James Stockdale was a POW in Vietnam, later a Naval officer. In Jim Collin’s best-selling, business book, “From Good to Great,” Stockdale teaches that those who survived the uncertainty and torture of captivity lived a paradox: seeing reality squarely and yet believing that all would end well. The most optimistic, he warns, crumbled. When the date of an anticipated release came and went they lost all hope. Optimism is needed, Collin’s will write for business leaders, but an optimism that exists alongside assessing immediate dangers.
The Stockdale paradox is at the center of Psalm 23, literally the fourth of six verses, with the image of a banquet before enemies. We are challenged to simultaneously feel gratitude for what we have and acknowledge that we live with vulnerability. Such a belief in core goodness is a matter of disposition, intuition, and is a choice, as is all faith.
Psalm 23 is a journey toward greater spiritual maturity. Its opening lines are so comforting: “The Lord is my shepherd, I shall not want. God leads me to green pastures and alongside flowing waters.” The colors of green and blue are calming, as the image of security of a caring shepherd. For a shepherd each lamb literally counts. We are reminded that for God we are each an individual and God shelters us. And yet, there is a passivity in seeing ourselves as only a lamb. The Psalm moves the reader toward greater adulthood with that meal before enemies. And concludes on an even higher plane of longing, “to find Sabbath in the Home of the Lord.” Sabbath and home evoke inner peace.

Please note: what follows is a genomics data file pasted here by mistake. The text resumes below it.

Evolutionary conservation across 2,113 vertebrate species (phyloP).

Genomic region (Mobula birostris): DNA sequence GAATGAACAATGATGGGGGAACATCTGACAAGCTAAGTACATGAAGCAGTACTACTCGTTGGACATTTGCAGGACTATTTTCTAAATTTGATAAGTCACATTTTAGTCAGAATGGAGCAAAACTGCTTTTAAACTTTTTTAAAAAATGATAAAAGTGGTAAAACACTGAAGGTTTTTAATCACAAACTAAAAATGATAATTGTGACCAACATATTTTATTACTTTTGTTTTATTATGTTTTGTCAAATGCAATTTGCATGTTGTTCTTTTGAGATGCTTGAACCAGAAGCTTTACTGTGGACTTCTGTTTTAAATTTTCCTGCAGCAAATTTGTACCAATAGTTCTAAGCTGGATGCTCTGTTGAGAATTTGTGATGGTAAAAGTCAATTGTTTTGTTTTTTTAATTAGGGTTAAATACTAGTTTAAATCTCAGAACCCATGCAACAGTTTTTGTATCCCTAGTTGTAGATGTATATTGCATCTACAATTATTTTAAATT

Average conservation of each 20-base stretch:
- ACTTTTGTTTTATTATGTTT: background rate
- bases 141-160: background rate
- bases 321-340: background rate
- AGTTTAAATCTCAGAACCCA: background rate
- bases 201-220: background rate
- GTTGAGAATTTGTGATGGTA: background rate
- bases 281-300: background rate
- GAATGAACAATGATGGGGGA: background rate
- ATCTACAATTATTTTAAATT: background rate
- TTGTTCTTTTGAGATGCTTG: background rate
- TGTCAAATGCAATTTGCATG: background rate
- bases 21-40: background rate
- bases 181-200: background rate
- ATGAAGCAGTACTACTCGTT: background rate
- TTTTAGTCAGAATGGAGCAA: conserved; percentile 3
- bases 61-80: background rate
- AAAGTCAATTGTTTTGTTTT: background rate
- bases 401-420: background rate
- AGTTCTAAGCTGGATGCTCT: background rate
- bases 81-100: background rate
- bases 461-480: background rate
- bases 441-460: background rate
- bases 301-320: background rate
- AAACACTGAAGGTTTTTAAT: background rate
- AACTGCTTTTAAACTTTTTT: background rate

Psalm 23 is the most widely-known chapter of Hebrew Scripture. We recite this Psalm at graveside, seeking to find and give comfort to a mourner. In Jewish communities, before eating of bread, Jews recited the entire Psalm as a statement of gratitude. Verses of Psalm 23 were put to music by diverse artists: Bach, Dvorak, Schubert, Leonard Bernstein, Rabbi Shlomo Carlebach, The Grateful Dead, Judy Collins, Bobby McFerrin, and Tupac Shakur.
Psalm 23 is subtle in its artistry, including the choice of images and words. Deeply personal, marked by the use of the first person seventeen times, the Psalm is not just about the Psalter, but each of our life journeys.